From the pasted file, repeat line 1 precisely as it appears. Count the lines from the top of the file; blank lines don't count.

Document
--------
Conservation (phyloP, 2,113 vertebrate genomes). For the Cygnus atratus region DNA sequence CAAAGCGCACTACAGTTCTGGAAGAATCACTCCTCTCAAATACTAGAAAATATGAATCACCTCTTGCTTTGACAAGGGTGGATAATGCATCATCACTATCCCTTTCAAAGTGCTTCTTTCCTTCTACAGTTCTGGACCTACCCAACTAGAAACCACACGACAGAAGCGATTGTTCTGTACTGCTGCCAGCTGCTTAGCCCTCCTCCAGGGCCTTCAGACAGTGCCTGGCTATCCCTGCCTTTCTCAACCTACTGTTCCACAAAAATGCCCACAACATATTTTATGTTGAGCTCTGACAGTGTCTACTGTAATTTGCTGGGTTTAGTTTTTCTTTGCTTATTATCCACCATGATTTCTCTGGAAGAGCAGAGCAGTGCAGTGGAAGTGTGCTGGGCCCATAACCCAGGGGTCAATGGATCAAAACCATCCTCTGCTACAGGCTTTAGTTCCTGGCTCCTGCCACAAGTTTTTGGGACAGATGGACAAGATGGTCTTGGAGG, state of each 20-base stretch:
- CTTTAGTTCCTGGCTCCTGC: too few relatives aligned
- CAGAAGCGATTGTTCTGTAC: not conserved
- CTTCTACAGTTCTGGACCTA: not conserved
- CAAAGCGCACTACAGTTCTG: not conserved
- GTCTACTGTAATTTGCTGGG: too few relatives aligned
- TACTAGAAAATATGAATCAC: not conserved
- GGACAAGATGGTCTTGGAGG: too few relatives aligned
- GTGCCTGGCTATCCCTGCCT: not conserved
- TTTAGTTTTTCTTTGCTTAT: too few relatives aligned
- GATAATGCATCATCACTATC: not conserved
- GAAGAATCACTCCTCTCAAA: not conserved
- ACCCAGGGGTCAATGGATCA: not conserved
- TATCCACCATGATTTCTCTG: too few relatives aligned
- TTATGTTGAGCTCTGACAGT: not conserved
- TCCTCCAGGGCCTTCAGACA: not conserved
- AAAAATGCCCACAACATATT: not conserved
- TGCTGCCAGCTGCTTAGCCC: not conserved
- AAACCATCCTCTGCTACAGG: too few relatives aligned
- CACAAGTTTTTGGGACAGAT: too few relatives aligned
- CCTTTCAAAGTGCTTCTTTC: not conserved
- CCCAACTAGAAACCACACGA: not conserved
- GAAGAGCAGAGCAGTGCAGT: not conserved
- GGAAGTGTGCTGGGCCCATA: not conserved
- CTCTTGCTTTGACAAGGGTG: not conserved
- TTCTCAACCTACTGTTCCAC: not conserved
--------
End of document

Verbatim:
Conservation (phyloP, 2,113 vertebrate genomes). For the Cygnus atratus region DNA sequence CAAAGCGCACTACAGTTCTGGAAGAATCACTCCTCTCAAATACTAGAAAATATGAATCACCTCTTGCTTTGACAAGGGTGGATAATGCATCATCACTATCCCTTTCAAAGTGCTTCTTTCCTTCTACAGTTCTGGACCTACCCAACTAGAAACCACACGACAGAAGCGATTGTTCTGTACTGCTGCCAGCTGCTTAGCCCTCCTCCAGGGCCTTCAGACAGTGCCTGGCTATCCCTGCCTTTCTCAACCTACTGTTCCACAAAAATGCCCACAACATATTTTATGTTGAGCTCTGACAGTGTCTACTGTAATTTGCTGGGTTTAGTTTTTCTTTGCTTATTATCCACCATGATTTCTCTGGAAGAGCAGAGCAGTGCAGTGGAAGTGTGCTGGGCCCATAACCCAGGGGTCAATGGATCAAAACCATCCTCTGCTACAGGCTTTAGTTCCTGGCTCCTGCCACAAGTTTTTGGGACAGATGGACAAGATGGTCTTGGAGG, state of each 20-base stretch: